Directors should prepare five-year projections, ideally with the help of a financial advisor, that assume the bank continues to operate independently. They should forecast growth and profitability that reasonably reflect current marketplace dynamics and company strategy, and are generally consistent with past performance. Consider opportunities to lower funding costs, consolidate or sell unprofitable branches, add lines of business, or achieve economies of scale through acquisitions or organic growth. However, be cognizant of market headwinds: low interest rate environment, slower projected loan growth, increasing cost of technology and cybersecurity, regulatory burden, competition, demographic trends, upcoming presidential election and so on. The board should also consider organizational issues such as succession planning — a major issue for many community banks. How do these factors impact the future performance of your institution? Will your bank be able to meet shareholder expectations?

Merge with Peer
Peer mergers have been a hot topic of late. The bank space has seen several high-profile transactions: the merger between BB&T Corp. and SunTrust Banks to form Truist Financial Corp.; Memphis, Tennessee-based First Horizon National Corp. and Lafayette, Louisiana-based IBERIABANK Corp.; Columbia, South Carolina-based South State Corp. and Winter Haven, Florida-based CenterState Bank Corp.; and McKinney, Texas-based Independent Bank Group and Dallas-based Texas Capital Bancshares.

The opportunity to double assets while achieving economies of scale can drive significant shareholder value. But these transactions can be tough to nail down because both parties must be willing to compromise on key negotiation topics. Which side selects the chairman? The CEO? How will the board be split? Where will the company be headquartered? What will be the name of the future bank?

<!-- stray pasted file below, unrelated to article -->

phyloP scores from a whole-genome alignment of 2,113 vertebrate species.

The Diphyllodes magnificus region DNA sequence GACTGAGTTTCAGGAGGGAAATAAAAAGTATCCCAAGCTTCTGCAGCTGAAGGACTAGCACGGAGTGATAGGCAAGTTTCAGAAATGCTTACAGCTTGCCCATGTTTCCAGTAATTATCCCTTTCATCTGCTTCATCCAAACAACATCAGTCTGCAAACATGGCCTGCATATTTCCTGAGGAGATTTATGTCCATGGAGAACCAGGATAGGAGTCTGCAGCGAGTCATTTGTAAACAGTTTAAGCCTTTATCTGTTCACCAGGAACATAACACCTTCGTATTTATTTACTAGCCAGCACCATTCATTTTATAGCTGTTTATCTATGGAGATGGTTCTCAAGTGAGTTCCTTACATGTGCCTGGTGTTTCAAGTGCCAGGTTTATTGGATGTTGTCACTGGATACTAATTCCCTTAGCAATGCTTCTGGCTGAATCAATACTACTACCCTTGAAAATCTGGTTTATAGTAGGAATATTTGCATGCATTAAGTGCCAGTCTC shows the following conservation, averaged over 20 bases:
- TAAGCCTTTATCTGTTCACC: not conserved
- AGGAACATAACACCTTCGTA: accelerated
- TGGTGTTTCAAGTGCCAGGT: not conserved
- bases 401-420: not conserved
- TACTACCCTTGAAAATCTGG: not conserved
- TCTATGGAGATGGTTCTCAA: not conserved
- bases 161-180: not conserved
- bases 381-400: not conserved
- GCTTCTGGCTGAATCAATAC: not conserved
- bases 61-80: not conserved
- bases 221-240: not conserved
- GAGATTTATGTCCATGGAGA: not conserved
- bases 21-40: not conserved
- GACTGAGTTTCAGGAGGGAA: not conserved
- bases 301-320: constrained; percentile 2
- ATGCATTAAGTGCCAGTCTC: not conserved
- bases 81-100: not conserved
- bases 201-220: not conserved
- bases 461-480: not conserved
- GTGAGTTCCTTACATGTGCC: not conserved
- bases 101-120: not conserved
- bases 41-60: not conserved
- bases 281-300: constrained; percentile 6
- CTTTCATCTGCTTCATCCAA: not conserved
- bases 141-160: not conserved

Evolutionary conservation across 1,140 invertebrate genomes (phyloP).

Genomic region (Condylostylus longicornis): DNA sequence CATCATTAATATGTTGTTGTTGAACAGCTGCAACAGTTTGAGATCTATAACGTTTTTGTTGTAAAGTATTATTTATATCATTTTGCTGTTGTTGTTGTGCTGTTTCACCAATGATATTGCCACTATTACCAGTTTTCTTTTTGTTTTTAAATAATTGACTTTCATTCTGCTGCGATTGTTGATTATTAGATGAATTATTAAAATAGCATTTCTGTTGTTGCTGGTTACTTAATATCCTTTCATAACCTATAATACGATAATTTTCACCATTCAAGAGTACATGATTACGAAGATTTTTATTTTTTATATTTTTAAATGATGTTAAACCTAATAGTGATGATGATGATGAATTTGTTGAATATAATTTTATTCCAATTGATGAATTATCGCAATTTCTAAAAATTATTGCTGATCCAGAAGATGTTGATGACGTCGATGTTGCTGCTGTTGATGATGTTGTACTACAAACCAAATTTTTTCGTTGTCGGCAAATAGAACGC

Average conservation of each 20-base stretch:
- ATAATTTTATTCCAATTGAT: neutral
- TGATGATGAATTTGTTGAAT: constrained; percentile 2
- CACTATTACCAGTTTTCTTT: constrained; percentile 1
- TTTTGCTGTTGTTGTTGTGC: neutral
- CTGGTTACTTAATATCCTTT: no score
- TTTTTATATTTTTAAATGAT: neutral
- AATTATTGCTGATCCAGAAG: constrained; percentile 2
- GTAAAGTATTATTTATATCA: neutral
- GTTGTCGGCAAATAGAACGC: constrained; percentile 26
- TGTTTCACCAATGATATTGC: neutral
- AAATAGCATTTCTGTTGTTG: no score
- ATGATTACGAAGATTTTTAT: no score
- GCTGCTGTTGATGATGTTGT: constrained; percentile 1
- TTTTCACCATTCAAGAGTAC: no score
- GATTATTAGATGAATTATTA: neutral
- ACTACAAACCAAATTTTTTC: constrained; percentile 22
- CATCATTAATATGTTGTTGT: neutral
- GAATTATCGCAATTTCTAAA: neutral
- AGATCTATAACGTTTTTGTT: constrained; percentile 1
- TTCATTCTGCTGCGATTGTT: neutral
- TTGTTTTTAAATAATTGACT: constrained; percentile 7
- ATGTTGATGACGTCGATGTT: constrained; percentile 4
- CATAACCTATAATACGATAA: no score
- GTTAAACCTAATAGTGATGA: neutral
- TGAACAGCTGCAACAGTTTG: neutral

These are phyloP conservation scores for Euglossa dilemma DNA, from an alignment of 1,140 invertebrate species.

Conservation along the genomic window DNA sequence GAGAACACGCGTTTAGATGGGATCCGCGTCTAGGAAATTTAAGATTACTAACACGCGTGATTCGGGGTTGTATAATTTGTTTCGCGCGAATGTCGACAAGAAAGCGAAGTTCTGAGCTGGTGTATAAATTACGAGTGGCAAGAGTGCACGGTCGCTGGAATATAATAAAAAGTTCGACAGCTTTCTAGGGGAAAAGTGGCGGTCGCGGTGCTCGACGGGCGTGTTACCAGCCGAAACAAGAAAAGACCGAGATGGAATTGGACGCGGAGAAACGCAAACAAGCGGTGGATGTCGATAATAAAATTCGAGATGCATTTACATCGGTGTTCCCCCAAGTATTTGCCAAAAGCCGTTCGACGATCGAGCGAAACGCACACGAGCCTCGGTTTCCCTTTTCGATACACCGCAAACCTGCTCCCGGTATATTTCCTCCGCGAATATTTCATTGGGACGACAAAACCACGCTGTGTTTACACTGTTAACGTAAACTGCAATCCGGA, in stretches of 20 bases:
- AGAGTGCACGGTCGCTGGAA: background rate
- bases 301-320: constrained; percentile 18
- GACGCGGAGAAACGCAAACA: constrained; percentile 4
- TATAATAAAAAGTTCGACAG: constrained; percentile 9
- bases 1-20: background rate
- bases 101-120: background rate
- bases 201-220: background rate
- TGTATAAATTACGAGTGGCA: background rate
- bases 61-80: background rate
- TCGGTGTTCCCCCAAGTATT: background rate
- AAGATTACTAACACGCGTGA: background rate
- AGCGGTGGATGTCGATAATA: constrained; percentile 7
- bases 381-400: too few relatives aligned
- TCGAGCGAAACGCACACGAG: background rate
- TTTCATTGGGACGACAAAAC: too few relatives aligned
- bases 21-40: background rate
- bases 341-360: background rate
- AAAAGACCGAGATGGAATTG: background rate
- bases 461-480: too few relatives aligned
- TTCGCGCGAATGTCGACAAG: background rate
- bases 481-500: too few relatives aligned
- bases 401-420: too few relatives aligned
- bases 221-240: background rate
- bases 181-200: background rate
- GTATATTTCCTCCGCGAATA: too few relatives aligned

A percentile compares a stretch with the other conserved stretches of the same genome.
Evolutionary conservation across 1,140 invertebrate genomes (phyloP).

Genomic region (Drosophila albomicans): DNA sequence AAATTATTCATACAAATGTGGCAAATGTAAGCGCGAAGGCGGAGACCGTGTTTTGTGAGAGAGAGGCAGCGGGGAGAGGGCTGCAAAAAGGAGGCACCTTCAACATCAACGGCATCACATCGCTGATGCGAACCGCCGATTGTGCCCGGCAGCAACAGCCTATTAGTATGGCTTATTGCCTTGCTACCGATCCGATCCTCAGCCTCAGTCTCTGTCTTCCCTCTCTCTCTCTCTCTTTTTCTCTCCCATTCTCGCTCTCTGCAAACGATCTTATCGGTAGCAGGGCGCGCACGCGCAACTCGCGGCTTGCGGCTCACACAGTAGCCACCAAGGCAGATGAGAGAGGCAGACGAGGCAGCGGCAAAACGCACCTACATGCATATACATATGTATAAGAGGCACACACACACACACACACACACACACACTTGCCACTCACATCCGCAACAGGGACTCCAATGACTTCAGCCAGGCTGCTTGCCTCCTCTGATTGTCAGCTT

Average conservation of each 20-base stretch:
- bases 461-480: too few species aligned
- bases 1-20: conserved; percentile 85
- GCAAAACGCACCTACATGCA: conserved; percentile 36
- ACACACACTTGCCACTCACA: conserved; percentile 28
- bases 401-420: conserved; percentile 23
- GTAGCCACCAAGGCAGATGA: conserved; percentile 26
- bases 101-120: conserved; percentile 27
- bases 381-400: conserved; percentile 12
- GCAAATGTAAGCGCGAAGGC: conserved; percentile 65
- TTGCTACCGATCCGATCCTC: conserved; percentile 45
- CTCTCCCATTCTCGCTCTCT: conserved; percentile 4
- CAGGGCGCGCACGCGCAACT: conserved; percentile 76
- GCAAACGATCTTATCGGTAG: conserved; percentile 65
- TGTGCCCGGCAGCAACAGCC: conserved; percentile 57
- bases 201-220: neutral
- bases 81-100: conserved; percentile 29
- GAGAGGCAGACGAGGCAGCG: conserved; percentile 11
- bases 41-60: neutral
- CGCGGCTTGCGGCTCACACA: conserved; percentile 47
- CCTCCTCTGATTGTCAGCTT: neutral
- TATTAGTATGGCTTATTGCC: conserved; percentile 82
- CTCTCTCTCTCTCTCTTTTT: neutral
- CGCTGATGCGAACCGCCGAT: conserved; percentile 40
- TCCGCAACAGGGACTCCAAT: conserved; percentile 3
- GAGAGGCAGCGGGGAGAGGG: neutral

Peer mergers can be risky propositions for banks, as cultures don’t always match and integration can take several years. However, the transaction can be a windfall for shareholders in the long run.

Sell
A decision to sell almost always generates the greatest immediate value for shareholders. Boards must ascertain if now is the right time, or if the bank can do better on its own.

Whether or not selling creates the highest long-term value for shareholders depends on several factors. One factor is the consideration mix, if any, between stock and cash. Cash gives shareholders the flexibility to invest and diversify the net proceeds as they see fit, but capital gains will be taxed immediately. Stock consideration is generally a tax-free exchange, when structured correctly, but it is paramount to select the right partner. Look for a bank with a strong management team and board, a proven track record of building shareholder value and a plan to continue to do so. That partner may not offer you the highest price today, but will most likely deliver a better return to shareholders in the long run, compared to other potential acquirers. Furthermore, a partner that is likely to sell in the near-term could provide a double-dip — a potential homerun for your shareholders.

It is crucial to consider what impact a sale would have on other stakeholders, like employees and the community. Prepare your bank to sell, well in advance of any conversations with potential acquirers. Avoid signing new IT contracts with material termination costs; it is an opportune time to sell when core processing contracts are nearing expiration. In addition, review existing employment agreements and consider establishing a severance plan to protect employees ahead of time.